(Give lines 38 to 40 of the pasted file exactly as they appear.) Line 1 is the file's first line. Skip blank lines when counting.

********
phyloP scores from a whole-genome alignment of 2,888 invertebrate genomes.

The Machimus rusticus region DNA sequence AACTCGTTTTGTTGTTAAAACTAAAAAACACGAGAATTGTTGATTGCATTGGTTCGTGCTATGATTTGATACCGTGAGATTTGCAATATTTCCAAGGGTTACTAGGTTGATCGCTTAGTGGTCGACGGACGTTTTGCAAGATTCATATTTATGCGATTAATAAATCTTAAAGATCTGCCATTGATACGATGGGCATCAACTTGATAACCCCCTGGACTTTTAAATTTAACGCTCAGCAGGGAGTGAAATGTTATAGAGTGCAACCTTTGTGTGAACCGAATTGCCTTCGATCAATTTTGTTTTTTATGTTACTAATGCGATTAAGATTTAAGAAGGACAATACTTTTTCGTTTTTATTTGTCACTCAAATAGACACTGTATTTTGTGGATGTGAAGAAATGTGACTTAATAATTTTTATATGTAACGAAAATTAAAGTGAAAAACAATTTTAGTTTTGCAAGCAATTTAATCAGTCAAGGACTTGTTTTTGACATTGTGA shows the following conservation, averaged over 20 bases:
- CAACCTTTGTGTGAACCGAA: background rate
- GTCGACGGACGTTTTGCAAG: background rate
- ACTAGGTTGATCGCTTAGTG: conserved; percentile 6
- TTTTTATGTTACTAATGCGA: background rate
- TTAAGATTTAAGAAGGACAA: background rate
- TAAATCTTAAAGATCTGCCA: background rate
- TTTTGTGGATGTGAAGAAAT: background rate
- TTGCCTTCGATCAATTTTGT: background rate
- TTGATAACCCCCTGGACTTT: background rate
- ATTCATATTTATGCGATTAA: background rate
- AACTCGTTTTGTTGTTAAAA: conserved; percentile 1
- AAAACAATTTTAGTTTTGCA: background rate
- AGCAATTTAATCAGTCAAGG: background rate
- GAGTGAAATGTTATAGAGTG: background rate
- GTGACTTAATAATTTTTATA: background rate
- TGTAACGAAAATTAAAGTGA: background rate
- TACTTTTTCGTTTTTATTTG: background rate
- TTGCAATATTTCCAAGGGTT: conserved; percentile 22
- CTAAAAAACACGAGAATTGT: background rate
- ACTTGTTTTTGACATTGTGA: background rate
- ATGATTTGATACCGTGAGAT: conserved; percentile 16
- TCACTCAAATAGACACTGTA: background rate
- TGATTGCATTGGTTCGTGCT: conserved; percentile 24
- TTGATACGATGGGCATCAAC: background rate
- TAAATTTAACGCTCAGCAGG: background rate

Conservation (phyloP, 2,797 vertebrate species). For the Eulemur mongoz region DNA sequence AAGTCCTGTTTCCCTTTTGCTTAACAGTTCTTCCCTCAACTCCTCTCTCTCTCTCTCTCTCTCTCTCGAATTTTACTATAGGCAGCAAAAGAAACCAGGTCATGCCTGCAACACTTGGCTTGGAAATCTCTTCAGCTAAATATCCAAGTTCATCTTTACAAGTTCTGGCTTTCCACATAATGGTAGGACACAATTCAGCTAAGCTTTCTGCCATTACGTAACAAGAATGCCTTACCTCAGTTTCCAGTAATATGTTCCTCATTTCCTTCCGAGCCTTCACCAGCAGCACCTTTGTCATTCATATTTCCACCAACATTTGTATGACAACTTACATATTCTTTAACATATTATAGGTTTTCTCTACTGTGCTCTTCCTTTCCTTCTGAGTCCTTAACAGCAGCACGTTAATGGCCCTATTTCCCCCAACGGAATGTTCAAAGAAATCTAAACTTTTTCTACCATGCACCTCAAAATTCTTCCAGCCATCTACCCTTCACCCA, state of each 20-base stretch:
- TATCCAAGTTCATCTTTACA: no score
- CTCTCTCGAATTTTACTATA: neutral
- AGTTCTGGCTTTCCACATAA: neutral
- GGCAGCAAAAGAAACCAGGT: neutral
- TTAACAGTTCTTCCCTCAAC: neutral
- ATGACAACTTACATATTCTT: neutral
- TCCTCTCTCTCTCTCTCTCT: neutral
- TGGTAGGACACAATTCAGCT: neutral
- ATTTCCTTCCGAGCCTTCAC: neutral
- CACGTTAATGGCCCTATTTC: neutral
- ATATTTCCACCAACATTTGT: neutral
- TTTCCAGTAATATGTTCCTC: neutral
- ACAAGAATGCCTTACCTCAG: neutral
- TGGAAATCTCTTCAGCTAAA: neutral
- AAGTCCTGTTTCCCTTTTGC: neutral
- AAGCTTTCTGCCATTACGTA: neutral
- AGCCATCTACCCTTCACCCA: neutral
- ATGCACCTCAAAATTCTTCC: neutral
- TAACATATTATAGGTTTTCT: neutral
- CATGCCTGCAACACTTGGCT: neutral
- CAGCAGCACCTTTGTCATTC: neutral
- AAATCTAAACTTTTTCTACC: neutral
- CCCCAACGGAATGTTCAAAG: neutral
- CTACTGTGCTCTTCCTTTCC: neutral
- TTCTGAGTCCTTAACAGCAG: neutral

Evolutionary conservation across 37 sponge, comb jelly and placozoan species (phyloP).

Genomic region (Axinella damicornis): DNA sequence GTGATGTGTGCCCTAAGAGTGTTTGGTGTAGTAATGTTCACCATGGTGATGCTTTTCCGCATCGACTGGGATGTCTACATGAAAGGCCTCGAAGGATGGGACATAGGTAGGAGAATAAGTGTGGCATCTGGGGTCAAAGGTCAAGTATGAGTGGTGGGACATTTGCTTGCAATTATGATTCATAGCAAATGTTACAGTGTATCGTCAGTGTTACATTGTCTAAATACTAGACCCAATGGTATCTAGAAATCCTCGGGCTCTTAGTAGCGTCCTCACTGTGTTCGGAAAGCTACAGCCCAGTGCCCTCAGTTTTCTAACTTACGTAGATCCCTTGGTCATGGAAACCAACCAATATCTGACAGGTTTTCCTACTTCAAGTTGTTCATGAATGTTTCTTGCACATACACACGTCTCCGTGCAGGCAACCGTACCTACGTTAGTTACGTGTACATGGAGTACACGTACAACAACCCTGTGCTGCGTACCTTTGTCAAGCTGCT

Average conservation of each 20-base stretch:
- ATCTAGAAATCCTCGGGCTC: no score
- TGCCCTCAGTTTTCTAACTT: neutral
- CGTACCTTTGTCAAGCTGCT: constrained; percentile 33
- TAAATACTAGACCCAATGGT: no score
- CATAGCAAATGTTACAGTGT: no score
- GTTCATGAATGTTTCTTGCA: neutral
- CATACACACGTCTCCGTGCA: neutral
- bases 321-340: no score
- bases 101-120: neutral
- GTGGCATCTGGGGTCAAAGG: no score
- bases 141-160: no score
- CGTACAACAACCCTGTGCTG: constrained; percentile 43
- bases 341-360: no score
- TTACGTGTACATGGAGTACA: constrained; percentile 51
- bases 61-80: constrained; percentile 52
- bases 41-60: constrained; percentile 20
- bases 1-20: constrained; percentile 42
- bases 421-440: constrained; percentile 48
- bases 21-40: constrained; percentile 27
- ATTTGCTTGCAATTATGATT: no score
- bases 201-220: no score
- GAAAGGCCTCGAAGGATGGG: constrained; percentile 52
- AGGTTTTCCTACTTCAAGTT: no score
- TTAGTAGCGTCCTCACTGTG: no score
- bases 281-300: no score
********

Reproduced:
- CACGTTAATGGCCCTATTTC: neutral
- ATATTTCCACCAACATTTGT: neutral
- TTTCCAGTAATATGTTCCTC: neutral